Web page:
Chronic Disease

Sinus Cleansing Could Cut Drug Overuse for Sinusitis, URIs

By August West | Contributing Writer - Vol. 11, No. 3. Fall, 2010
Recurrent sinusitis and upper respiratory tract infections account for more than $1 billion in unnecessary and largely useless antibiotic prescriptions annually. This is a major driver of antibiotic resistance. Much of it could be prevented if patients prone to sinus problems, seasonal allergies and respiratory infections routinely practiced sinus irrigation. New updates on the classical Indian neti pot could make this simple self-care practice more appealing to Americans.

Aerobic Exercise Improves Quality of Life in Adults with Asthma

By Meg Sinclair - Vol. 11, No. 3. Fall, 2010

A recent controlled study of 101 people with asthma underscores the potential benefit of aerobic fitness training in reducing the symptom burden and improving the overall quality of life.

Reaching Closure: Tips for Healing Chronic, “Non-Healing” Wounds

By Scott R. Nelson, DO | Contributing Writer - Vol. 11, No. 2. Summer, 2010

Non-healing wounds typically occur in unhealthy bodies. If we want the wounds to heal, we need to understand the connections between poor diet, hormonal decline, unhealthy lifestyle and inability to heal. A comprehensive lifestyle change program coupled with targeted nutrient therapies and conventional wound care can greatly improve wound closure & reduce the need for amputation.

For a Healthier Practice, Look Honestly At Your Own Resistance to Change

By Christopher Fuzy, MS, RD | Contributing Writer - Vol. 11, No. 2. Summer, 2010

Just as lifestyle change can be hard for patients because it requires them to embrace new ways of doing things, nutrition and lifestyle-based medicine can be challenging for many doctors because it requires new skill sets, new routines, and a willingness to change. But don't let that stop you! The need for lifestyle-based medicine has never been greater and neither have the opportunities who can provide patients with healthy ways to lose weight and improve wellbeing.

 

Getting to the Eye of the Storm In People with Diabetes

By Fred Pescatore, MD | Contributing Writer - Vol. 11, No. 2. Summer, 2010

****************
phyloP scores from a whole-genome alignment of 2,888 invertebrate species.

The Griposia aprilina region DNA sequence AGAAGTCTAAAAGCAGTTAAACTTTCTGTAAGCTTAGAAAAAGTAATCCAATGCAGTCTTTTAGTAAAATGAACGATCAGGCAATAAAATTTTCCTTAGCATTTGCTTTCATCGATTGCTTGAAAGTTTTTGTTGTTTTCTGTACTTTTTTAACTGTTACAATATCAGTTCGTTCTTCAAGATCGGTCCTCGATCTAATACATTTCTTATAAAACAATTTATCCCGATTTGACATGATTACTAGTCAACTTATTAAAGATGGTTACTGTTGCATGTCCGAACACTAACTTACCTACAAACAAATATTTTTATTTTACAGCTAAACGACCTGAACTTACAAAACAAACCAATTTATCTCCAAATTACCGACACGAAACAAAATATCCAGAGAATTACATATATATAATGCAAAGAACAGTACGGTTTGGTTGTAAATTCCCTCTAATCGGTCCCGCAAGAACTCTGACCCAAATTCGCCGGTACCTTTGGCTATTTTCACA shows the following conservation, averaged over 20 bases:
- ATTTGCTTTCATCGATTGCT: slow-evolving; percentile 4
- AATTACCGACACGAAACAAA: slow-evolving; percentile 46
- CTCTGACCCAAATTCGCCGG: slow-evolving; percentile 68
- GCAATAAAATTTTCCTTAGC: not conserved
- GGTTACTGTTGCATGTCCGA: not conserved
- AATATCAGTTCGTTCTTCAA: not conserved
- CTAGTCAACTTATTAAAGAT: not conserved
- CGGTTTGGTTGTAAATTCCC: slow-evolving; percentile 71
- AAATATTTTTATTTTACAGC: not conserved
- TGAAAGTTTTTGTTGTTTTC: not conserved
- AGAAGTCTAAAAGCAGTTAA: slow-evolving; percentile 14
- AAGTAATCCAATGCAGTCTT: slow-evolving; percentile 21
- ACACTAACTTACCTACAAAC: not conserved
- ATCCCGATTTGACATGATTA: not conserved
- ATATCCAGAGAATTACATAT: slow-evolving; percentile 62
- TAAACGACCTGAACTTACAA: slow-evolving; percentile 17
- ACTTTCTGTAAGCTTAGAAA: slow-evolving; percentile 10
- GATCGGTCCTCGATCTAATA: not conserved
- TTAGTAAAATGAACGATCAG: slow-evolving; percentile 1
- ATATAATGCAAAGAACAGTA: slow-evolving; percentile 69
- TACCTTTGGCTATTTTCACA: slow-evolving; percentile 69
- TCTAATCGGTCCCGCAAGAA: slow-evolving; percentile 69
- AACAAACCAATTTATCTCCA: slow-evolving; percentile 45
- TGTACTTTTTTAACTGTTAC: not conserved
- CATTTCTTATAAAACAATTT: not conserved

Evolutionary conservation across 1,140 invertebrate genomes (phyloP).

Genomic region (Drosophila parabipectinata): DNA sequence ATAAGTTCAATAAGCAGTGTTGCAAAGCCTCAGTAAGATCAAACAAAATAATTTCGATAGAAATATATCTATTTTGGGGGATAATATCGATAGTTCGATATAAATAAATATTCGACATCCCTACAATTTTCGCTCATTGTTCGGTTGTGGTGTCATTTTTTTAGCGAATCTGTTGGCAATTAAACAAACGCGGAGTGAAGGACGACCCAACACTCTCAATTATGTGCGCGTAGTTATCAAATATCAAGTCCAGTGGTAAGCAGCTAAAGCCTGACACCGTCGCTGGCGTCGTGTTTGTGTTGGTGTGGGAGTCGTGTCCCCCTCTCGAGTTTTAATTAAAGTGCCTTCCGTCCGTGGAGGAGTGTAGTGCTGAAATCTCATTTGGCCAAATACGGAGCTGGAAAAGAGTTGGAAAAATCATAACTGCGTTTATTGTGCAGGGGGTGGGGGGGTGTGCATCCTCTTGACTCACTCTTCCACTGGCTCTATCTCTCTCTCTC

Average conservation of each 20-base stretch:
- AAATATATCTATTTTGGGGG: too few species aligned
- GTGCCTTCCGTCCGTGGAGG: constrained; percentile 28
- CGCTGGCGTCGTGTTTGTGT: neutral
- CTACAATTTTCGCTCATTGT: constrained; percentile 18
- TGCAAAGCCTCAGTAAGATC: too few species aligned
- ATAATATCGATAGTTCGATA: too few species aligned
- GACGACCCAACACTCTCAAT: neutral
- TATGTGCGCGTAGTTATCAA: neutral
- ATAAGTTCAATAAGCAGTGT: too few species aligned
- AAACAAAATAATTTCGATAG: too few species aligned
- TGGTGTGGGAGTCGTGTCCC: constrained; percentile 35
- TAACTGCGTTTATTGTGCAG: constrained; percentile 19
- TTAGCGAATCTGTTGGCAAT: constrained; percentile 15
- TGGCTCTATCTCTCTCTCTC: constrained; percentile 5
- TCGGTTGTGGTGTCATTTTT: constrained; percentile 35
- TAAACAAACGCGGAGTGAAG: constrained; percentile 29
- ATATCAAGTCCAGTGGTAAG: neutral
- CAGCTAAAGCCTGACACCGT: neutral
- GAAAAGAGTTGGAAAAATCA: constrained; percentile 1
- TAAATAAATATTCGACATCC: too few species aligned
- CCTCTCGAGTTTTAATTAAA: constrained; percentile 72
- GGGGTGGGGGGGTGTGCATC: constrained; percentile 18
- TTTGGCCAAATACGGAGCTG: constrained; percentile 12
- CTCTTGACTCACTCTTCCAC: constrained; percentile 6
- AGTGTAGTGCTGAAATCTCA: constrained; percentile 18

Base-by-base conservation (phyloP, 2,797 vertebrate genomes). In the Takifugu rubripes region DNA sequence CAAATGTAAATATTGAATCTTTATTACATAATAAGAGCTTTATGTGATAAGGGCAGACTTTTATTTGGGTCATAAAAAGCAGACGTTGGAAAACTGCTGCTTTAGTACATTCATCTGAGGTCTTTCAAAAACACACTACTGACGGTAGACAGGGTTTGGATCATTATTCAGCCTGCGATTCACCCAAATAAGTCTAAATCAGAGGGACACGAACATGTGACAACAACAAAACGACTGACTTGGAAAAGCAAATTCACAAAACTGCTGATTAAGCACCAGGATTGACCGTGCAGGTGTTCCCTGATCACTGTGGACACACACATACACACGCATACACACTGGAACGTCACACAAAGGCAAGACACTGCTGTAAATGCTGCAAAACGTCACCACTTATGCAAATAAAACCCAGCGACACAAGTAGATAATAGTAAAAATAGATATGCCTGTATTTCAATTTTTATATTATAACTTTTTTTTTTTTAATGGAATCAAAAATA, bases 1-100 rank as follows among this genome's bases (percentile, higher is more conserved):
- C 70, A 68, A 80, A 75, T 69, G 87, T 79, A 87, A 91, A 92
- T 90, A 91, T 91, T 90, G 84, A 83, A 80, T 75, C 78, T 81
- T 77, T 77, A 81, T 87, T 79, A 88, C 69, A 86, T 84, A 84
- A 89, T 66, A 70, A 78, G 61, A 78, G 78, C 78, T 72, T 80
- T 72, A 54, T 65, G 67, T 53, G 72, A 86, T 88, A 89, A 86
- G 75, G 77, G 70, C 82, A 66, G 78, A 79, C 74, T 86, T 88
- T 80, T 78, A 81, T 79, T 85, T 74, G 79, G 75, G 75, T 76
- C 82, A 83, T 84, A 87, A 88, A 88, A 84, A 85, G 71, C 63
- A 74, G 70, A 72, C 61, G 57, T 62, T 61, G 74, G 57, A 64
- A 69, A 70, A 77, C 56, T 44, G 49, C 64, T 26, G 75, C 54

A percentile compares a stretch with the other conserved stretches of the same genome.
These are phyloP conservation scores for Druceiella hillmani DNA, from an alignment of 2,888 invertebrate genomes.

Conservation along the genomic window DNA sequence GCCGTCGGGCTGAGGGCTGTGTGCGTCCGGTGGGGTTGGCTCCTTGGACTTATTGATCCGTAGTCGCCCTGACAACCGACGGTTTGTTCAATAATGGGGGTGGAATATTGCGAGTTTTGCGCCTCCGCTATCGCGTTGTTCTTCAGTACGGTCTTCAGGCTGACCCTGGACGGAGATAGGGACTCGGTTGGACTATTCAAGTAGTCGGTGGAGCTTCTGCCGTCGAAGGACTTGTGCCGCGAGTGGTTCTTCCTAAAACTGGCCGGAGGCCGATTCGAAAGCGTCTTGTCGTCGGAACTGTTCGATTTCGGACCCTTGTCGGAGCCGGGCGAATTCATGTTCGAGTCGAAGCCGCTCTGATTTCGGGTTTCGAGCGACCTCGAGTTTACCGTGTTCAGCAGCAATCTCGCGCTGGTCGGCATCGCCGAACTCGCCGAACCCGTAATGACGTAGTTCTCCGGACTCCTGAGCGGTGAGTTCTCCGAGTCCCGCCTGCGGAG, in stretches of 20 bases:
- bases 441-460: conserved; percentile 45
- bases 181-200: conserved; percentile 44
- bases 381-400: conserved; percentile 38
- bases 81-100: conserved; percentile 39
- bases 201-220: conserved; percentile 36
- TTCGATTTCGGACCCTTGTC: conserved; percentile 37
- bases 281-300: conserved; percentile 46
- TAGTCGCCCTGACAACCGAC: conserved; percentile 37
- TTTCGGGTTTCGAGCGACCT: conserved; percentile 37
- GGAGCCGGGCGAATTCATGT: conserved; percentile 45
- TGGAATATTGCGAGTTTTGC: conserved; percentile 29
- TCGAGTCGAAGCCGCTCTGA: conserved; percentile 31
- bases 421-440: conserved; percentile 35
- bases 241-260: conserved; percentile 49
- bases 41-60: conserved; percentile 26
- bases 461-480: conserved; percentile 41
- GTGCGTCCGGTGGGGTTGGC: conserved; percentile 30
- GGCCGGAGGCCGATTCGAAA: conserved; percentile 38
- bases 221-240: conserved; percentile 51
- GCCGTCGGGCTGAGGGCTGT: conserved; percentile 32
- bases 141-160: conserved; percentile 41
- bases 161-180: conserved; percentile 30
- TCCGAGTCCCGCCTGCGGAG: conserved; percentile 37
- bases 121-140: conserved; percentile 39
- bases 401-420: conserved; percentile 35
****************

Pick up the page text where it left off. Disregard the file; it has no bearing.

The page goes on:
Diabetic retinopathy is the leading cause of new cases of vision loss in adults between ages 20 and 74, and more than 40% of people newly diagnosed with diabetes already have some level of retinal damage. The good news is that the disease process can be prevented or arrested by reducing sugar intake, regular exercise and targeted use of nutraceuticals like chromium picolinate, lutein, zeaxanthin, and Pycnogenol.

To Improve Weight Loss, Focus On Real People, Real Life & Real Food

By Christopher Fuzy, MS, RD | Contributing Writer - Vol. 11, No. 1. Spring, 2010
Doctors who understand their patients’ unique personality traits and motivating factors, and who can provide individually-tailored food guidelines will go much further in empowering patients to meet their weight and health goals—and they’ll get there at much lower costs than with commercial programs based on processed meal replacements.

New Tools Give Primary Care An Open Window on Ocular Health

By Erik L. Goldman | Editor in Chief - Vol. 11, No. 1. Spring, 2010

Ocular and retinal health are not usually considered part of primary care, but given the high and rising incidence of diabetic retinopathy, macular degeneration, and other serious eye disorders, it’s time primary care doctors started looking their patients directly in the eye. New clinical tools are making that a lot easier.

Oximation & Cancer: Rethinking the Pathogenic Paradigm

By Roby Mitchell, MD | Contributing Writer - Vol. 11, No. 1. Spring, 2010
Cancer doesn’t “just happen.” It occurs in a physiological environment characterized by chronic inflammation, oxidative stress, pH changes, and ischemia. Interestingly, Candida albicans also thrives in and contributes to this inner environment. The good news is that this is reversible through hormone balancing, and dietary changes aimed at reducing inflammation.

To Prevent Osteoporosis, Concentrate On Vitamin D, Not Bisphosphonates

By August West | Contributing Writer - Vol. 11, No. 1. Spring, 2010
The evidence supporting widespread use of bisphosphonate drugs for preventing osteoporosis fractures is pretty weak, while the data in favor of vitamin D supplementation is increasingly strong. Doctors who advocate “evidence-based medicine” need to rethink the role of drugs in treating women with osteoporosis.

Assessing & Treating Bone Loss: Seven Tips For Improving Outcomes

By Meg Sinclair | Contributing Writer - Vol. 11, No. 1. Spring, 2010
Because of its very slow, insidious nature, osteoporosis is challenging to evaluate. Long-term daily drug therapy carries significant risk of side effects, a big price tag, and major compliance challenges. The key is to determine early on who is at greatest risk for fracture, and who truly needs intensive therapy.